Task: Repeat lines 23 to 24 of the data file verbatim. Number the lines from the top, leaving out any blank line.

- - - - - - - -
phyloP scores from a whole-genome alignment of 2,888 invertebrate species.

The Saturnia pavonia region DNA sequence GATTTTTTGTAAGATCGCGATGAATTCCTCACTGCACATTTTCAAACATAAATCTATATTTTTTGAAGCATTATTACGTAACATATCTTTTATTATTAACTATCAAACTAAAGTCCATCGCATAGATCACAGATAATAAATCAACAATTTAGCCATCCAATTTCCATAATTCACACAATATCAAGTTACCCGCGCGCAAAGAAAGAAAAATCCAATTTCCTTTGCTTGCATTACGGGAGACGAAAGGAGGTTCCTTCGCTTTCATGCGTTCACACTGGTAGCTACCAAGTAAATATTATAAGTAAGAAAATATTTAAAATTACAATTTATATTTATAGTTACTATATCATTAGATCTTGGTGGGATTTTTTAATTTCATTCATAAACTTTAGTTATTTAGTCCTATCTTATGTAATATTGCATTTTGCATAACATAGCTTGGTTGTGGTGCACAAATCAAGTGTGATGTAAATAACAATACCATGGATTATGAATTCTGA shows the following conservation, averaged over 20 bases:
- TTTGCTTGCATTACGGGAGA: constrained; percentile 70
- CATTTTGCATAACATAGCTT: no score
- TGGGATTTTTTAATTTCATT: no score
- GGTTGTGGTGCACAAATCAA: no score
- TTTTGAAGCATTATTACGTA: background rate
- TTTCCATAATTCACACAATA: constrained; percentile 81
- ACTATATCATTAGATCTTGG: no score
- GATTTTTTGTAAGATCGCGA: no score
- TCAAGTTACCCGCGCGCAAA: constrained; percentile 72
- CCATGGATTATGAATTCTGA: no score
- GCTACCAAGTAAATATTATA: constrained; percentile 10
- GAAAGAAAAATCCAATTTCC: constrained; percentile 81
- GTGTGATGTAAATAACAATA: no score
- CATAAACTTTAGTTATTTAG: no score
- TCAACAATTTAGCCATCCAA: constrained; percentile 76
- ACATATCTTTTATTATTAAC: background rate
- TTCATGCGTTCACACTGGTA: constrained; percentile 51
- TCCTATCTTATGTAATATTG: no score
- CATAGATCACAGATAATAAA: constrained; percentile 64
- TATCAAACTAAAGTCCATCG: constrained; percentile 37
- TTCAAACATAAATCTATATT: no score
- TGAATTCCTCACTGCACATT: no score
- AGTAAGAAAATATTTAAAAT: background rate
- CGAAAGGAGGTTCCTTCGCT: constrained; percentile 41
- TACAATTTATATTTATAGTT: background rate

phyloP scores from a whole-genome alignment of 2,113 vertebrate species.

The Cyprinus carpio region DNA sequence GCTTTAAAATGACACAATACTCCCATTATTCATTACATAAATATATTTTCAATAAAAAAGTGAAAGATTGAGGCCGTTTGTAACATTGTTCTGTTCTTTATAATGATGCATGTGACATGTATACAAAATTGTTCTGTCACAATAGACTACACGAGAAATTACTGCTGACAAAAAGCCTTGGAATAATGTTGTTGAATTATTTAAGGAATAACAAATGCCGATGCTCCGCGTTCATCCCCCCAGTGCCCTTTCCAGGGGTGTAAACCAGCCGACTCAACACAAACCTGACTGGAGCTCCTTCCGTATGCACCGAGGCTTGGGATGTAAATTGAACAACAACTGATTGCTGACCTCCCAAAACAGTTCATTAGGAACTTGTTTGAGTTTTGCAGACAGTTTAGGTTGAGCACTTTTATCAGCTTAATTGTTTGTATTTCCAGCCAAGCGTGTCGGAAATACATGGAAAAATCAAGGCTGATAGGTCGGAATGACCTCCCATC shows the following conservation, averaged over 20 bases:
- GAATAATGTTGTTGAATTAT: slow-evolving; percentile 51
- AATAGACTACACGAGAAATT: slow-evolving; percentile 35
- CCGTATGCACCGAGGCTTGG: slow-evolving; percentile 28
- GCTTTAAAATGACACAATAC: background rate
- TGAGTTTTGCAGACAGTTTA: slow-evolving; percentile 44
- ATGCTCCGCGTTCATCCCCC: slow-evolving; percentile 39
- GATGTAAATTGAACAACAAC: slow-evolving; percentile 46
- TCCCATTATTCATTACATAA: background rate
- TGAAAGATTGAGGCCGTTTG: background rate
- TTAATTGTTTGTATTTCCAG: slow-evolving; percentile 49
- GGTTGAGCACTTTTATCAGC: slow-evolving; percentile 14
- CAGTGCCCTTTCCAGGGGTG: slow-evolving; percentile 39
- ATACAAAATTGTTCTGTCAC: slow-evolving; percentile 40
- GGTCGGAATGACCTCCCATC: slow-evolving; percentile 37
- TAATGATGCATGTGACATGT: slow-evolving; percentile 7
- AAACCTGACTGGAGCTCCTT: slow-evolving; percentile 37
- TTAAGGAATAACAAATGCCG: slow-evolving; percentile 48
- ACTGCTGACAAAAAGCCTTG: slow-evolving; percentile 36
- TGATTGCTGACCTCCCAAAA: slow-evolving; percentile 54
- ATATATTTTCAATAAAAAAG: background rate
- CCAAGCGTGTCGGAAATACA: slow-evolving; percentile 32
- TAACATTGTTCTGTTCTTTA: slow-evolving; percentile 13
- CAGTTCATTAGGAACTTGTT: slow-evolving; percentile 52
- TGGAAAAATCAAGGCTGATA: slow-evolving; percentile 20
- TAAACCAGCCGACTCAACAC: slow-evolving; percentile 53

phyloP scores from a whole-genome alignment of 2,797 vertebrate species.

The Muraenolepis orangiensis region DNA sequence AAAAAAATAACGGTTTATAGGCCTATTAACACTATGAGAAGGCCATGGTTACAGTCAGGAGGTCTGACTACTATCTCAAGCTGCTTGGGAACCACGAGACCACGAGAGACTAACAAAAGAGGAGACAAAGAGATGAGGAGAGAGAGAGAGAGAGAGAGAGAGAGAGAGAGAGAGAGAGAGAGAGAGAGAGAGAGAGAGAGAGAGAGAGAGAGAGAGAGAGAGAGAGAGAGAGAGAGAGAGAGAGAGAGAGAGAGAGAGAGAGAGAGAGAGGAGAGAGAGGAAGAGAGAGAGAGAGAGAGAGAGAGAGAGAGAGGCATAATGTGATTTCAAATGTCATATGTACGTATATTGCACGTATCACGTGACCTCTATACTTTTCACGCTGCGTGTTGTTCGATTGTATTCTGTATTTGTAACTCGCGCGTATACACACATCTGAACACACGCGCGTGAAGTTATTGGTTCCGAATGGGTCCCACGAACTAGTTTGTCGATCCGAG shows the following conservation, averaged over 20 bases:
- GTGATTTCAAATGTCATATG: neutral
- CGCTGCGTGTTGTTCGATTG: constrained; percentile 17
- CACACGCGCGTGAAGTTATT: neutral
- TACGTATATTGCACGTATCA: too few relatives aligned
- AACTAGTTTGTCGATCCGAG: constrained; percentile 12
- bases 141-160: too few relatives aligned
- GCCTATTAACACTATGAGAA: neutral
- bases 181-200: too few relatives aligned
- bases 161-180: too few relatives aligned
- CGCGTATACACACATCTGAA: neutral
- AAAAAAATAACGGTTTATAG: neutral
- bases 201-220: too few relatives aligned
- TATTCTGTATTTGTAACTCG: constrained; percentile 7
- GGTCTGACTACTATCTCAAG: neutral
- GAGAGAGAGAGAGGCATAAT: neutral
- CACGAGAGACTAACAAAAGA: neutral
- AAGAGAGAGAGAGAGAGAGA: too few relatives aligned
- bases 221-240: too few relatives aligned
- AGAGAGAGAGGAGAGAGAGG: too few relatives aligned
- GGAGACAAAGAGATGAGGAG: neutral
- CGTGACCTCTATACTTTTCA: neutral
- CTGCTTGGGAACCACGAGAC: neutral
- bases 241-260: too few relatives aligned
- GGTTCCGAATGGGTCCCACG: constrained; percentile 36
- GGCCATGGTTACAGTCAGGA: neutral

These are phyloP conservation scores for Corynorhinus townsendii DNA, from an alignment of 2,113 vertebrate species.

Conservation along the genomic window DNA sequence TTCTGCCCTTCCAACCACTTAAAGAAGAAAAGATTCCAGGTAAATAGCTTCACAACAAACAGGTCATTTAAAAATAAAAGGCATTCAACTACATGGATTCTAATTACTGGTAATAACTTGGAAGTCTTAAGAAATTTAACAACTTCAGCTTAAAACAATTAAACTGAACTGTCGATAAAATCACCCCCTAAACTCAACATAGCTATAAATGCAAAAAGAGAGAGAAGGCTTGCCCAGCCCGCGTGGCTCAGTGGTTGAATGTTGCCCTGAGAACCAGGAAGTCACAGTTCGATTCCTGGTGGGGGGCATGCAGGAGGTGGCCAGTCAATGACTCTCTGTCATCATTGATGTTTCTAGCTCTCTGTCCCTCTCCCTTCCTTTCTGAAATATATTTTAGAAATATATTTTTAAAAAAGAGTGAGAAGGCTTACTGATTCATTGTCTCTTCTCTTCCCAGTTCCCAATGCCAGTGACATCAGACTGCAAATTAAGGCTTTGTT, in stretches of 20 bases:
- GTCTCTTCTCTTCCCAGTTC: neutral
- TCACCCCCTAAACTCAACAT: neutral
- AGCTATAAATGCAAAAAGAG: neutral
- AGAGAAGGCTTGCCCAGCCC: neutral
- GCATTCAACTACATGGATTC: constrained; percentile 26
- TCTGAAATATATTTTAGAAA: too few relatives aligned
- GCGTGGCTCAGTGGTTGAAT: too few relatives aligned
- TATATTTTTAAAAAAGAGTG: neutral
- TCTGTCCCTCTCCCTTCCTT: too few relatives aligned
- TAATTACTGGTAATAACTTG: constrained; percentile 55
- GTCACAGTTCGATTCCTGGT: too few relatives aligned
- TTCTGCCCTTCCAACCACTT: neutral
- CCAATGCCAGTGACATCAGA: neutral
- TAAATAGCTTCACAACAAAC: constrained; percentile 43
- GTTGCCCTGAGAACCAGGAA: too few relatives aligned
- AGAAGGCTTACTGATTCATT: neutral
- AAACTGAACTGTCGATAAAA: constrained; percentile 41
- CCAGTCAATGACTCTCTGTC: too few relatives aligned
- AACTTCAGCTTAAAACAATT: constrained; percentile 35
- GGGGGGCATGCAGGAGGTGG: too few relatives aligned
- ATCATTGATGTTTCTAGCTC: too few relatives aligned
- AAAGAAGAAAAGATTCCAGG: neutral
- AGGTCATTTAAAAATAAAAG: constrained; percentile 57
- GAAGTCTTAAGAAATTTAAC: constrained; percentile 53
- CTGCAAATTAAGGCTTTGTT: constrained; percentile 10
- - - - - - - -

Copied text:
- TTCAAACATAAATCTATATT: no score
- TGAATTCCTCACTGCACATT: no score